The study was piggy-backed onto an early (the first?) trial of GPSI care. That trial established equivalence of care with the traditional consultant-led secondary care model (for the large proportion of cases that are routine enough for GPSI care to be appropriate). The DCE, however, showed resistance to GPSI-type care among patients, on average. Now, this was unsurprising: we knew no better and quoted average preferences, which mean nothing usually in DCEs (since you are averaging apples and oranges). Subgroup analyses I did established which patient subgroups were open to GPSI-type care (and when), and those results were all very predictable.
It is the wording we were strongly encouraged to use for the attributes (such as the doctor description etc) that is the subject of this post, particularly in the light of my personal experience of such care “at the sharp end”. We did not use the actual job titles of the doctors: had we done so, we would have given the respondents the choices between “seeing a member of a consultant-led team, which may or may not be the consultant him/herself” versus “seeing a GP who has had (considerable?) special additional training in dermatology”, making it clear that (1) many people don’t see the consultant, contrary to what they believe, and (2) a GPSI is perfectly qualified to deal with their condition and if anything non-routine is found, they are instantly moved to the consultant-led team’s care.
Now, I know why the triallists didn’t like this: patients see “GP” and instantly form (often incorrect) opinions. That was brought home to me when I saw a doctor at the local hospital in Nottingham (actually a private treatment centre subcontracted by the NHS): he never revealed he was a GPSI until we started “talking shop” and suddenly his ID badge was held up in front of me with the exclamation “I was one of the first GPSIs in dermatology appointed!” My referral letter said I would see (consultant) Dr X or a member of his team. Hmmmm. Thankfully I had no preconceptions, and received top notch care – I would certainly see him again if I needed to. (Of course I looked up this GPSI subsequently and it turns out he specialised in surgery first before moving to General Practice to improve conditions for family life, so he was particularly well qualified.) But it did illustrate, albeit anecdotally, that what was really required was a DCE with “labels” (the actual doctor type”) to capture the true patient preferences: that would focus minds on the need for a public education campaign to reduce the stigma associated with GPSIs. What we did, although not misleading in terms of describing the doctors, brushed the underlying problem under the carpet. (So we should have run a labelled DCE – we knew no better then but I am using my own experience to illustrate a serious problem here that continues unabated in health. That’s for another day, however.)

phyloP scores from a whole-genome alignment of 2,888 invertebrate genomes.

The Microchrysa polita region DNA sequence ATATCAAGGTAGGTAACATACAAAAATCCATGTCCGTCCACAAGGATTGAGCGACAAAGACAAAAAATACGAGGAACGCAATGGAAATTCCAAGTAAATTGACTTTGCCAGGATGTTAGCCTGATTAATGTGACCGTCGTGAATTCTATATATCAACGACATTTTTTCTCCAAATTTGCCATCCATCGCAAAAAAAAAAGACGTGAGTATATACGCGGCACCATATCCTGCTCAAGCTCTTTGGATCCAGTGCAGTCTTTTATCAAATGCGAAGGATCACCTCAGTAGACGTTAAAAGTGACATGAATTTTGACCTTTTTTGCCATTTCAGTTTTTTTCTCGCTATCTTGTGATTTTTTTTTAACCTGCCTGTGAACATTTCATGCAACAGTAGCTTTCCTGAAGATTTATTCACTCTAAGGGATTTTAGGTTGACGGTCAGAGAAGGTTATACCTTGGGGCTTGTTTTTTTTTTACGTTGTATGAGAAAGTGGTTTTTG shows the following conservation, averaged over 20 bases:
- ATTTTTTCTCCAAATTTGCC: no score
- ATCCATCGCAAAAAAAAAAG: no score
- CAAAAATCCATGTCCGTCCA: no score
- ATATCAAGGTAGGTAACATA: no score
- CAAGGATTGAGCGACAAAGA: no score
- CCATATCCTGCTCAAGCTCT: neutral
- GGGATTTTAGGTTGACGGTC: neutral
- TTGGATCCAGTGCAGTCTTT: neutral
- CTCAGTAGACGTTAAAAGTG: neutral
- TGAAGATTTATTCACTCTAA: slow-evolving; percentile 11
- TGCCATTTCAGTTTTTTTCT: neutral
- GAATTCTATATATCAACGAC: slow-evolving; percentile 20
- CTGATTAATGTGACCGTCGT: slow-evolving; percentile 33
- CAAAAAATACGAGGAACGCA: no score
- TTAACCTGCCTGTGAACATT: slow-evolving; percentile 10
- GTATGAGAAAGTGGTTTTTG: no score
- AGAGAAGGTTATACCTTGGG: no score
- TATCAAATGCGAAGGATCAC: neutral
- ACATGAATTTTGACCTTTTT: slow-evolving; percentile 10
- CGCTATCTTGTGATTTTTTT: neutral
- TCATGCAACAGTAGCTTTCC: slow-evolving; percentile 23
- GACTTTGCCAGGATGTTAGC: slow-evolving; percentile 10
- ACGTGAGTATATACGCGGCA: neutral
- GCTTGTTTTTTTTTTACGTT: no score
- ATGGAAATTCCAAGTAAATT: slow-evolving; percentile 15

The other attribute I would, with the benefit of being an actual patient, change was location of care. The DCE heavily implied that non-hospital care would be a local general practice. Now, of course, if your general practice doesn’t have the facilities to do minor surgery then this may be grossly misleading. Indeed I had to travel further than the local hospital to get to the GPSI’s surgery for my mole removal. As it happens it didn’t matter: distance as the crow flies was not the important factor in my ability to get there. However, it immediately made me slightly annoyed at the guidance I as the DCE lead received when I did the study. The wording we used was, again, “technically correct” in that the choice was between a place of care that was convenient and local versus not, but I’m fairly sure a non-trivial number of our respondents could have made incorrect assumptions about these attribute levels. I know I did, and I ran the DCE!
It made me a bit (more) cynical about the motives of certain parts of academia: I’d already seen via twitter a much heralded result of a trial I know about that, shall we say, could have been improved upon immensely. Furthermore, I had pause for thought recently when I learnt that some members of industry consider academia-led literature reviews and so-called systematic reviews in certain areas of health to be not worth the paper they’re written on. (I can concur on that regarding recent reviews in my own field). In a time that has seen a huge amount of industry-bashing for selective release of information/publication it really does act as a reminder that some areas of academia need to take a good hard look at their own conduct. Plus, just to be fair, I do shout out about the amazing groups I have worked with or continue to work with. I just feel Ben Goldacre and Danny Dorling were bang on the money in their beliefs (informed by different evidence, which was particularly damning) that bad practice by academia and its associated institutions contributes to the general lack of confidence by the public in the “elites” and how “having your own facts”, whilst of course ludicrous, is a perfectly understandable public reaction to elites that no longer seem to uniformly put the public good first.